European bourses eased back on Monday as investors continued to worry about the outlook for telecoms, the worst performing sector this year.
The FTSE Eurofirst 300 index fell 4.6 points, or 0.4 per cent, to 1,260.06 with the Xetra Dax in Frankfurt 0.8 per cent lower at 5,266.86 and the French CAC 40 down 0.3 per cent at 4,650.54.
Telecoms were in focus as UBS became the latest investment bank to comment on the sector’s 25 per cent underperformance against the market this year.
Analyst Paul Ruddle said estimates for free cash flow had fallen this year and investors were increasingly sceptical of managements’ ambitious targets for revenue growth, as some companies were being forced into lower margin, higher risk activities. UBS warned that if telcos were willing to sacrifice margins to pursue their stated aims of winning market share, this could result in a zero-sum game for the participants.
Portugal Telecom was strongest performer from the sector yesterday after it outlined plans to restructure four Brazilian mobile phone operations into one joint venture in partnership with Spain’s Telefonica Moviles.
Portugual Telecom 1.4 rose per cent to €7.93 while Moviles retreated 1.1 per cent to €8.83 on hopes the restructuring will improve profitability. JP Morgan said Portugal Telecom’s earnings momentum, valuation and attractiveness as an M&A play had prompted an upgrade to “overweight’’ from “neutral’.
Alcatel fell 2.1 per cent to €10.58 on concerns about further pressure on its balance sheet after French telecoms equipment maker spent €100m for a 25 per cent equity stake in 2Wire of California, a privately-owned provider of broadband service platforms.
Eads led the list of FTSE Eurofirst 300 gainers with a rise of 3.3 per cent to €32.85 after its Airbus subsidiary won a significant Chinese order for 150 airoplances, potentially worth $10bn.
Serono rose 2.7 per cent to SFr1,004 as hopes of a takeover early in the New Year rose. Serono’s treatment for multiple sclerosis, Rebif, is seen as its main value driver but the Swiss biotechnology company could offer potentially major cost savings for an acquiror.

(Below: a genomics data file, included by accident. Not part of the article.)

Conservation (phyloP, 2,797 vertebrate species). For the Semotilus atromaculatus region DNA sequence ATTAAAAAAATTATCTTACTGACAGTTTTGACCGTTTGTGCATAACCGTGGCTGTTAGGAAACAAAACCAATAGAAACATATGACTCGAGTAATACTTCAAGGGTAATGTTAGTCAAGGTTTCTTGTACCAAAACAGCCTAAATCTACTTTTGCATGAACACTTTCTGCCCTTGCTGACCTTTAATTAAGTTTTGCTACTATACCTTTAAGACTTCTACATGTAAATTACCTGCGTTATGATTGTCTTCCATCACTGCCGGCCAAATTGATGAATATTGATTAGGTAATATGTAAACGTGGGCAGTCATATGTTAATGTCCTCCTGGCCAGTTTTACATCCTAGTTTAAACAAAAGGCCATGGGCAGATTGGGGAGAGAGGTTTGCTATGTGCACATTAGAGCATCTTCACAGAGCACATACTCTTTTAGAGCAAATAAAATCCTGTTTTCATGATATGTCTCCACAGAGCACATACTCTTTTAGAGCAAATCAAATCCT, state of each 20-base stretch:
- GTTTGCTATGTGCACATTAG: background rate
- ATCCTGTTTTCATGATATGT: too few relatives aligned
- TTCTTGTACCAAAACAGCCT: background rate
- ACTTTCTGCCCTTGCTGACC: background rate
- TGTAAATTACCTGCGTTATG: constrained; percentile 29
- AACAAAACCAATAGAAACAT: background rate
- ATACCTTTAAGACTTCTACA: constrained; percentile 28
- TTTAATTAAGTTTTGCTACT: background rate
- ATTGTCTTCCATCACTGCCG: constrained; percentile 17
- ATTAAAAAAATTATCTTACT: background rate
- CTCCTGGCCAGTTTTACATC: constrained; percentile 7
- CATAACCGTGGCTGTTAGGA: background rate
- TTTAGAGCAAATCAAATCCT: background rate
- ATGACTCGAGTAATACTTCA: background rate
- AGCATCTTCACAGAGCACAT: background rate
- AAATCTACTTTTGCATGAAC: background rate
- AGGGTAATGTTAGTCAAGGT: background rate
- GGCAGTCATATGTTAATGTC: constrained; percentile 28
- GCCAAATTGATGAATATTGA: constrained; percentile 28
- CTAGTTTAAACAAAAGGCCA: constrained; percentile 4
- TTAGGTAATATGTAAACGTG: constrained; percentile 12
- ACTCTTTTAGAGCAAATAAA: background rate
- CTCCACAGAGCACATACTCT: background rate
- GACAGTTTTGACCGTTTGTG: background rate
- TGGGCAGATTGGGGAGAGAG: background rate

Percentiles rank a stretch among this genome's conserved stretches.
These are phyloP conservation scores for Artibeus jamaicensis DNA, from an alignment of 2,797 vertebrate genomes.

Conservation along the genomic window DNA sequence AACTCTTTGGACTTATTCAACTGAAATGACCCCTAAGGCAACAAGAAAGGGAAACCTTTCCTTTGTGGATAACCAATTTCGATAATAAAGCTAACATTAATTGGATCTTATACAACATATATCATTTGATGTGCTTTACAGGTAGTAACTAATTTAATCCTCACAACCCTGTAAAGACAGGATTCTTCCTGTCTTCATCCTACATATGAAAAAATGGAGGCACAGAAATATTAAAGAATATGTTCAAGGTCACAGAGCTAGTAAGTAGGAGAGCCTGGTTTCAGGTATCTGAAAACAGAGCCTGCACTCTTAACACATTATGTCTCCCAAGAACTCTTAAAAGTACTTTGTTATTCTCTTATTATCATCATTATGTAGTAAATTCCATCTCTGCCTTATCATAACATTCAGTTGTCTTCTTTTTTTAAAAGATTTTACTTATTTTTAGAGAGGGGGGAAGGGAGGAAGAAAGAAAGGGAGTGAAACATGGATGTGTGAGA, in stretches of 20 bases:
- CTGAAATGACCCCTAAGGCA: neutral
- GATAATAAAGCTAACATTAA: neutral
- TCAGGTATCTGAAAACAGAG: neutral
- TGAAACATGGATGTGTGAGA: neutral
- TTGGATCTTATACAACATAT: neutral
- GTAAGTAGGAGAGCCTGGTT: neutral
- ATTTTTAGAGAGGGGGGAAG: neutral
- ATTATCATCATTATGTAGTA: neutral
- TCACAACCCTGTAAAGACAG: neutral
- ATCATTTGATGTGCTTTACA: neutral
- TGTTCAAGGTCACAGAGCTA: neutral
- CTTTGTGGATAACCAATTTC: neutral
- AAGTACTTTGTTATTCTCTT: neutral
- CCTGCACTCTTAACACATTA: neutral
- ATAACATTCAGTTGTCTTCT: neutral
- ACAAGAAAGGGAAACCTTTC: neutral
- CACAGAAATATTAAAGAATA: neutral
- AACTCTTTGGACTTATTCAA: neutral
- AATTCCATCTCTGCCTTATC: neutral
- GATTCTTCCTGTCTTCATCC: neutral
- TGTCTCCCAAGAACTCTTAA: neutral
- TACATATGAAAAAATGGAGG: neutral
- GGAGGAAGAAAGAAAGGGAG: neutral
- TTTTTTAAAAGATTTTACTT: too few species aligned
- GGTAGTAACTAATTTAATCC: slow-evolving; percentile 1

Novartis fell 1.4 per cent to SFr69.10 amid talk that it was emerging as the leading contender but others rumoured to be interested included Roche, 1.8 per cent higher at SFr224.0, Sanofi-Aventis, 0ff 0.4 per cent at €70.40.
Unibail added 0.8 per cent to €107 after Merrill Lynch upgraded Europe’s largest property company from “neutral” to “buy” after recent transactions in the Paris office investment market suggested its estimate for net asset value was conservative and did not fully reflect the potential value of the future development programme.
Pernod Ricard rose 2.3 per cent to €142.3 after the French drinks group’s chairman raised the possibility of a bonus share issue, which traders said attracted some buying as the valuation looked cheap compared to peers in the sector.
Depfa fell 6.3 per cent to €12.11 after ratings agency Moody’s placed the German bank’s debt rating on review for possible downgrade.
Analysts said the direct effect of a downgrade would be limited but could weigh on the bank’s credibility.
Credit Suisse rose 2.2 per cent to SFr68.30 after UBS upgraded the Swiss bank from “neutral” to “buy” and suggested investors switch from Deutsche Bank, which it downgraded to “neutral” from “buy”. , DB shares fell 1.2 per cent to €83.90.
UBS said the greater contribution to profitability from wealth management at Credit Suisse presented a more attractive risk/reward profile.
Tecan rose 7 per cent to SFr56.90, after Credit Suisse First Boston said the Swiss life sciences company was about to launch three major new product lines, further supporting sales growth, and upgraded its recommendation from “neutral” to “outperform”.
InBev reversed early gains to fall 1.8 per cent to €36.50 after JP Morgan said extracting further cost savings could produce €330m additional earnings over the next three years and upgraded the global brewing group from “neutral” to “overweight”.
Swiss Life rose 2.1 per cent to €236.40 after UBS said it was increasingly confident that the insurer could achieve sustainable returns on equity of 10 per cent and upgraded the insurer to “buy” from “neutral”.
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